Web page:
Consumer Discretionary

FMCG Marketing Post-Covid

<p>They say &ldquo;When the going gets tough, the tough get going&rdquo;. As the world continues to fight the ongoing virus epidemic with unprecedented lockdowns, these are also important days for FMCG brand managers to reflect, plan and act. With people largely confined to their homes, with markets and offices being closed, consumption has already hit bare essential levels. So, the million-dollar question is: How should FMCG firms strategize marketing interventions in this scenario? It seems almost tempting to lay low and observe how this pandemic pans out while pausing the big bucks on marketing. Instead, firms need a proactive plan to adjust and adapt to how they lead their teams, speak to their customers, and manage their brands. When a brand shows a genuine concern for its stakeholders, the world will eventually notice and acknowledge it. Such brands will be remembered for their goodness when it mattered the most &mdash; the best possible marker of a truly great FMCG brand.&nbsp;</p><div class="slate-resizable-image-embed slate-image-embed__resize-full-width"><img src=";v=beta&amp;t=ieH6ULVbmTGhIBiyHgfZQsqTqo7v62_G1cku8Q3jT3Q" alt="No alt text provided for this image" data-media-urn="" data-li-src=";v=beta&amp;t=ieH6ULVbmTGhIBiyHgfZQsqTqo7v62_G1cku8Q3jT3Q" /></div><p>&nbsp;</p><p>As COVID-19 continues to spread at an alarming pace through the country, industries across the board are bearing the brunt of low consumer demand, operational disruptions, and regulatory upheavals. Every aspect of running a business, including marketing, is changing every day in the face of a crisis. Whatever crisis response guides and standard operating procedures that may have existed a few weeks ago now seem to be from another era, and even the nimblest marketers &mdash; accustomed to evolving their strategies in real-time are finding the right way to meet this unprecedented moment. With uncertainty being the new normal, there can be no bigger mistake than one of lethargy and inaction. Proactive FMCG companies are taking the bull by its horns and leaving no stone unturned to educate their consumers while leveraging the marketing opportunity.&nbsp;</p><div class="slate-resizable-image-embed slate-image-embed__resize-full-width"><img src=";v=beta&amp;t=DFT8LtXUkSyxHDTjDnAwqLekDCQiK61sVZQnreKb4WM" alt="No alt text provided for this image" data-media-urn="" data-li-src=";v=beta&amp;t=DFT8LtXUkSyxHDTjDnAwqLekDCQiK61sVZQnreKb4WM" /></div><p>&nbsp;</p><p>For instance, the beloved dairy brand Amul is well&nbsp;known for its extremely creative moment marketing strategy. With topical content that is educative as well as engaging, the brand is acing its COVID-era marketing interventions. Meanwhile,&nbsp;Godrej Consumer Products Ltd (GCPL)&nbsp;has&nbsp;launched a&nbsp;digital campaign called&nbsp;Protekt&nbsp;India Movement&nbsp;with a viral hashtag #ProtektIndiaMovement&nbsp;to create awareness about the regimen of washing hands regularly&nbsp;and&nbsp;Savlon&nbsp;came up with a social media campaign called #SurakshaApkeHaathMein.&nbsp;</p><p>Empathy builds brands, apathy derails plans&nbsp;</p><p>To&nbsp;manage the challenges arising out of adversity&nbsp;and to play their part as responsible members of the society, FMCG firms are going out of their way to show their empathetic side.&nbsp;As&nbsp;Channelier, our Sales Force Automation product&nbsp;is used by various FMCG companies, we can see the efforts that they are putting in to ensure the safety of their employees, as well as&nbsp;bear the social responsibility of minimizing the spread of disease.&nbsp;Keeping the safety of frontline employees in mind,&nbsp;brands like&nbsp;Nestle India, Godrej Consumers Products Ltd, Marico and Dabur are&nbsp;also&nbsp;securing&nbsp;their&nbsp;people on the ground with personal protective equipment&nbsp;while&nbsp;providing special insurance covers to the frontline workforce, including those of distributors, who are engaged in supply and distribution of their products during the coronavirus pandemic.&nbsp;&nbsp;</p><p>ITC has pledged Rs 150 crore to enable &ldquo;frontline warriors&rdquo; in the fight against coronavirus.&nbsp;This fund will be utilised primarily to provide relief to the vulnerable and most needy sections of society who have been harshly impacted by the pandemic and have faced significant disruption in their livelihoods.&nbsp;Earlier, the company had reduced the prices of its handwashes&nbsp;under the&nbsp;Savlon&nbsp;brand&nbsp;to make them more affordable as the country races to contain the spread of the deadly virus.&nbsp;Dettol-fame RB also recently said that it will distribute 1 crore units of soap among the most vulnerable section of the society. RB has also pledged &pound;32 million in the fight against coronavirus.&nbsp;</p><div class="slate-resizable-image-embed slate-image-embed__resize-full-width"><img src=";v=beta&amp;t=GN03UU9YhISVLw_Kv1XV4KLUXzuORFPJuDpLC4ts-Q4" alt="No alt text provided for this image" data-media-urn="" data-li-src=";v=beta&amp;t=GN03UU9YhISVLw_Kv1XV4KLUXzuORFPJuDpLC4ts-Q4" /></div><p>&nbsp;</p><p>This scenario is creating a culture of increased empathy towards the consumer and our communities. The companies that imbibe this culture, and use agility and adaptability as integral tools to quickly create innovative platforms, are the ones that may likely succeed in the long-term.&nbsp;</p><p>Ushering a DIY revolution&nbsp;</p><p>Consumers are realizing the value of becoming independent -&nbsp;being able to&nbsp;conjure&nbsp;a meal, ride&nbsp;their own vehicle and&nbsp;clean their own houses&nbsp;as access to their support ecosystem (maids, drivers, cleaners, sweepers and many more) vanished.&nbsp;FMCG companies must keep up with this with&nbsp;products that make&nbsp;buyers&nbsp;self-reliant and usher a DIY revolution of sorts.&nbsp;Some companies have already begun this process of adaptation.&nbsp;&ldquo;The innovation teams in ITC are identifying these unmet needs and racing against time to craft effective and innovative products in the health and hygiene space to serve these requirements,&rdquo; said Sameer&nbsp;Satpathy, chief executive (personal care products business).&nbsp;</p><p>&nbsp;</p><p>Feel good factor: the soul&rsquo;s search for optimism&nbsp;</p><p>Chances are that the souls&nbsp;horrified&nbsp;by the events of 2020 will continue to seek comfort.&nbsp;There is going to be a psychological impact of&nbsp;the long&nbsp;and indeterminate&nbsp;lockdown on people who relieve the stress to some extent currently by making and sharing&nbsp;positive content, or even COVID&nbsp;memes.&nbsp;There is a rise in everything that gives us comfort &mdash; nostalgic content (Ramayan&nbsp;and&nbsp;Friends), comfort food recipes and games such as Ludo (albeit, online).&nbsp;As&nbsp;the lockdown ends,&nbsp;FMCG&nbsp;brands must offer exhilarating and refreshing experiences to customers.&nbsp;The feeling of relief when this pandemic&nbsp;is ultimately&nbsp;defeated&nbsp;must be planned for in advance. The feeling will not be just about freedom of movement but also the exhilaration of having survived a diabolical killer. What as a retail brand are you going to do? Just join the bandwagon of templated, me-too events or come up with some truly memorable and unique &ldquo;victory over corona&rdquo; adventures?&nbsp;</p><p>&nbsp;</p><p>&nbsp;</p>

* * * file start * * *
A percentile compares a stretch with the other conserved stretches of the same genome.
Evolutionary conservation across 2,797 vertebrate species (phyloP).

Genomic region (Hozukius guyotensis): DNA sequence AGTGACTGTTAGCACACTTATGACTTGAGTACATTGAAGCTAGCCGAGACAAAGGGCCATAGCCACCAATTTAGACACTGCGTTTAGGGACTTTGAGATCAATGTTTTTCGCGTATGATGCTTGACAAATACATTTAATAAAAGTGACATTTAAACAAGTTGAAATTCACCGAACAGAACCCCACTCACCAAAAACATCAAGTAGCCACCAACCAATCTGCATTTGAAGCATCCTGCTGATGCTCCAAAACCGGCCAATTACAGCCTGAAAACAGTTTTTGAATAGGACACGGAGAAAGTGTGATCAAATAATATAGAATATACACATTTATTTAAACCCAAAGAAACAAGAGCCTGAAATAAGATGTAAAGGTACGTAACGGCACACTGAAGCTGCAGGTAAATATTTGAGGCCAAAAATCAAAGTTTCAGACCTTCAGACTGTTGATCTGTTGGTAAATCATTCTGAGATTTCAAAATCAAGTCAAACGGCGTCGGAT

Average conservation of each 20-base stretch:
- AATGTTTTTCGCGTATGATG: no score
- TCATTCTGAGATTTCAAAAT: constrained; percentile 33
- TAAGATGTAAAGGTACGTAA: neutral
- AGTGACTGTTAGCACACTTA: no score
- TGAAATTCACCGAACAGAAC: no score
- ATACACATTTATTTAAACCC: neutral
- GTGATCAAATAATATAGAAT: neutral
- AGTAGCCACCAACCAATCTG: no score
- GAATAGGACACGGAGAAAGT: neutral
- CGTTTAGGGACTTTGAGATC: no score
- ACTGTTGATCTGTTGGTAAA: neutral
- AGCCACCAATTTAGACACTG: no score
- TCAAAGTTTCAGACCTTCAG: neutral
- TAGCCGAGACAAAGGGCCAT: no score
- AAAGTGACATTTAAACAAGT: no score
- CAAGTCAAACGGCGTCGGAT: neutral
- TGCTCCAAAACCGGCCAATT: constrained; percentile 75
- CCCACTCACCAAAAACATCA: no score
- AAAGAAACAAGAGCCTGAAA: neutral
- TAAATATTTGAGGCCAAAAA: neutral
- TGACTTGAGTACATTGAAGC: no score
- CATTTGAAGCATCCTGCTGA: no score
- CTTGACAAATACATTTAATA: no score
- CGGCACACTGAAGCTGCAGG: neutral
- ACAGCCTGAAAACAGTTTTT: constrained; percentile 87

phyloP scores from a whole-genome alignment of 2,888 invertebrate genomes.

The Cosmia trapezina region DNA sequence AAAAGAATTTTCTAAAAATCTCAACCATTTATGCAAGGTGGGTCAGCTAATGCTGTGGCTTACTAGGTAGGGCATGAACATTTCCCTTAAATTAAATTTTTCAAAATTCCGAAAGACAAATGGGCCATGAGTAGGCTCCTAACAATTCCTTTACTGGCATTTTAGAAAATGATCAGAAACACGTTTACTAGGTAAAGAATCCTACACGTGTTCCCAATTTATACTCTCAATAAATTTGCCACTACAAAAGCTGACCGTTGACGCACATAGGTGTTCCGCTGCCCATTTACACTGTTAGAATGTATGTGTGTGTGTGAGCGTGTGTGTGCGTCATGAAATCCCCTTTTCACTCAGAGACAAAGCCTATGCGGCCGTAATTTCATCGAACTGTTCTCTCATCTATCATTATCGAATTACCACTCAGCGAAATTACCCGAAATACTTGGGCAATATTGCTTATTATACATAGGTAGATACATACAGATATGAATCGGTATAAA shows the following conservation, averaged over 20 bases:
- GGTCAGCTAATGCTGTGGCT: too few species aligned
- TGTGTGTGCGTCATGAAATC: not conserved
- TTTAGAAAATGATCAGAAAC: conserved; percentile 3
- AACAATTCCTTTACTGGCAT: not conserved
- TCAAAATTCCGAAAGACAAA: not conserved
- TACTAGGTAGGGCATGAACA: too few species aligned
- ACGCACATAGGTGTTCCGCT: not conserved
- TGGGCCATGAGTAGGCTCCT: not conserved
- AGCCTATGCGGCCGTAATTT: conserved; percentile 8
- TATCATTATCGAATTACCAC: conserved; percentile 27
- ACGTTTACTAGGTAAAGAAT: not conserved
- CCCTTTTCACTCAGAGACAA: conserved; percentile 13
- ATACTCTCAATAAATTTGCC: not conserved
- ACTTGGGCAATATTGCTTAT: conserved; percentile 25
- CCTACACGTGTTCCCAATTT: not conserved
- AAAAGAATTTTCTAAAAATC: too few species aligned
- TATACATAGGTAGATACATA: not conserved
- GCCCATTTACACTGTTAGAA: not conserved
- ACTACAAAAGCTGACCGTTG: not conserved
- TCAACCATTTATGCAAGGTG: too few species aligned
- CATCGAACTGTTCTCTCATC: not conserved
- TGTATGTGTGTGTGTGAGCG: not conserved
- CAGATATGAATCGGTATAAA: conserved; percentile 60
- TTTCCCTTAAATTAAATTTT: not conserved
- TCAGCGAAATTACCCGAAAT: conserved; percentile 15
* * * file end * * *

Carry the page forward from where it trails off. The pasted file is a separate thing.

KR Expert - Ankur Gupta